FAO: Reductions in emissions from livestock achievable

FAO report suggests wider use of existing best practices could significantly help livestock sector reduce greenhouse gas emissions.

Greenhouse gas emissions by the livestock sector could be cut by as much as 30% through the wider use of existing best practices and technologies, according to a new study released Sept. 26 by the U.N. Food & Agriculture Organization (FAO).

The report, "Tackling Climate Change Through Livestock: A Global Assessment of Emissions & Mitigation Opportunities," represents the most comprehensive estimate made to-date of livestock's contribution to global warming — as well as the sector's potential to help tackle the problem.

The report can be downloaded at www.fao.org/docrep/018/i3437e/i3437e.pdf.

All told, FAO said greenhouse gas (GHG) emissions associated with livestock supply chains add up to 7.1 gigatonnes (GT) of carbon dioxide equivalent per year — or 14.5% of all human-caused GHG releases.

The main sources of emissions are: feed production and processing (45% of the total), outputs of GHG during digestion by cows (39%) and manure decomposition (10%). The remainder is attributable to the processing and transportation of animal products, according to FAO.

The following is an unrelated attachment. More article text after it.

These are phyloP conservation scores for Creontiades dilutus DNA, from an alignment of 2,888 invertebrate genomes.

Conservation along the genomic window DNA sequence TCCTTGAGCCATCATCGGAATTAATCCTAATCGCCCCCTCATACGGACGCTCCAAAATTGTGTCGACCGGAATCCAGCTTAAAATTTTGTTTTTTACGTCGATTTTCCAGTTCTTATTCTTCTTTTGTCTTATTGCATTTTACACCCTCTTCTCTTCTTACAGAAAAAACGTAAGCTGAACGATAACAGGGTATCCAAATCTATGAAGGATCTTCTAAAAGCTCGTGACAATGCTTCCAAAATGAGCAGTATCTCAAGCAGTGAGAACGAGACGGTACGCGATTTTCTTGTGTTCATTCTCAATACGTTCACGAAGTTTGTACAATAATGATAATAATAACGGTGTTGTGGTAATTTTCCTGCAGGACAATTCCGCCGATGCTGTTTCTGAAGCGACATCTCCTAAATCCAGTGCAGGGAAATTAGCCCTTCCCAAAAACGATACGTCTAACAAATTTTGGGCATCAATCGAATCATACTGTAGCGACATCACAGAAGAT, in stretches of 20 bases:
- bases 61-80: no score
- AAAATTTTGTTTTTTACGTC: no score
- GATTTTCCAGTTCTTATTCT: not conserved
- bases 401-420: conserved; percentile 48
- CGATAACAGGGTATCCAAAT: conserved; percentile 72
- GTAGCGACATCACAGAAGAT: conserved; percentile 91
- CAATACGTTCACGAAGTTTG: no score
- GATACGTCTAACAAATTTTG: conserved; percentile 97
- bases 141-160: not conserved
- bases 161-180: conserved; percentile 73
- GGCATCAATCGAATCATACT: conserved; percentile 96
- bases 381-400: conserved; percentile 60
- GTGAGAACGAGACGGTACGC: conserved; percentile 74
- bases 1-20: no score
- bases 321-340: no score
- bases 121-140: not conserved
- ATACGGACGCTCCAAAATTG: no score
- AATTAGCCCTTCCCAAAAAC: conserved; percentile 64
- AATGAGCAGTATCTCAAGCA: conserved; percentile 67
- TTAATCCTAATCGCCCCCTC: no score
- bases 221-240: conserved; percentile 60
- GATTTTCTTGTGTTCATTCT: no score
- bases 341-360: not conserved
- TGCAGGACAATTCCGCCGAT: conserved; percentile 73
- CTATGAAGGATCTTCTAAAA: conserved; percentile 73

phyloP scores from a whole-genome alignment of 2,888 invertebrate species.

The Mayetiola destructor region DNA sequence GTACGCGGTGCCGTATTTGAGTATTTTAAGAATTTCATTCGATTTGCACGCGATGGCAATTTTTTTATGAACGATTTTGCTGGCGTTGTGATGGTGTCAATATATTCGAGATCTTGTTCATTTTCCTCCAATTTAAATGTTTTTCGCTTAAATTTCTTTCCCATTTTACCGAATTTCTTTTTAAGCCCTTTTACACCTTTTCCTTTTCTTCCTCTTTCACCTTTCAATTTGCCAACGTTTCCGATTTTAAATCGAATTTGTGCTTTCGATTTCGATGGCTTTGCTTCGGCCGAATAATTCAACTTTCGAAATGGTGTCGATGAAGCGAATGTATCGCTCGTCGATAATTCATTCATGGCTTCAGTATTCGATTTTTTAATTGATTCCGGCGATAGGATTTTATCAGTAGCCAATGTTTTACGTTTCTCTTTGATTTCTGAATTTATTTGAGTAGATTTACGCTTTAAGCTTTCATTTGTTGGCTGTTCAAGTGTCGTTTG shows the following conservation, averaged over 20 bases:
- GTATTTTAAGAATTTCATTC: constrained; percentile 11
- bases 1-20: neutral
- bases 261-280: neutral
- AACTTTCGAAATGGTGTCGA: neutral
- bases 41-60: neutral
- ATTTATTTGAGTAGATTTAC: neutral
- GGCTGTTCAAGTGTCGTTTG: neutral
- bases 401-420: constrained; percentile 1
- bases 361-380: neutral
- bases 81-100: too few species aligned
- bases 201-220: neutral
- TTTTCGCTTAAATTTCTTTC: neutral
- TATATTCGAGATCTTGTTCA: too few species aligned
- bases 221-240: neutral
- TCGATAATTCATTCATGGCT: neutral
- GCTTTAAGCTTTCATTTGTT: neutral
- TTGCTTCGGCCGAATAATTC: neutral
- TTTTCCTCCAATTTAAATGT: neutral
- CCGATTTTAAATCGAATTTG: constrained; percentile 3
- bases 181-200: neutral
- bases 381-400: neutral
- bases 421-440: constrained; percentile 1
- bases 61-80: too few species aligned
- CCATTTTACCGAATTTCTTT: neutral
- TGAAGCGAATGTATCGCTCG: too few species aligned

To arrive at its estimates, FAO conducted a detailed analysis of GHG emissions at multiple stages of various livestock supply chains, including the production and transport of animal feed, on-farm energy use, emissions from animal digestion and manure decay, as well as post-slaughter transport, refrigeration and packaging of animal products.

Substantial emission reductions can be achieved across all species, systems and regions, FAO's report argues, with the greatest potential for cuts found in low productivity ruminant livestock systems in South Asia, Latin America and Africa.

However, in developed countries — where emission intensities are relatively low but the overall volume of production, and therefore, emissions are high — even small decreases in intensity could still add up to significant gains. This is the case for example for dairy farming in Europe and North America and for pork raising in East Asia.

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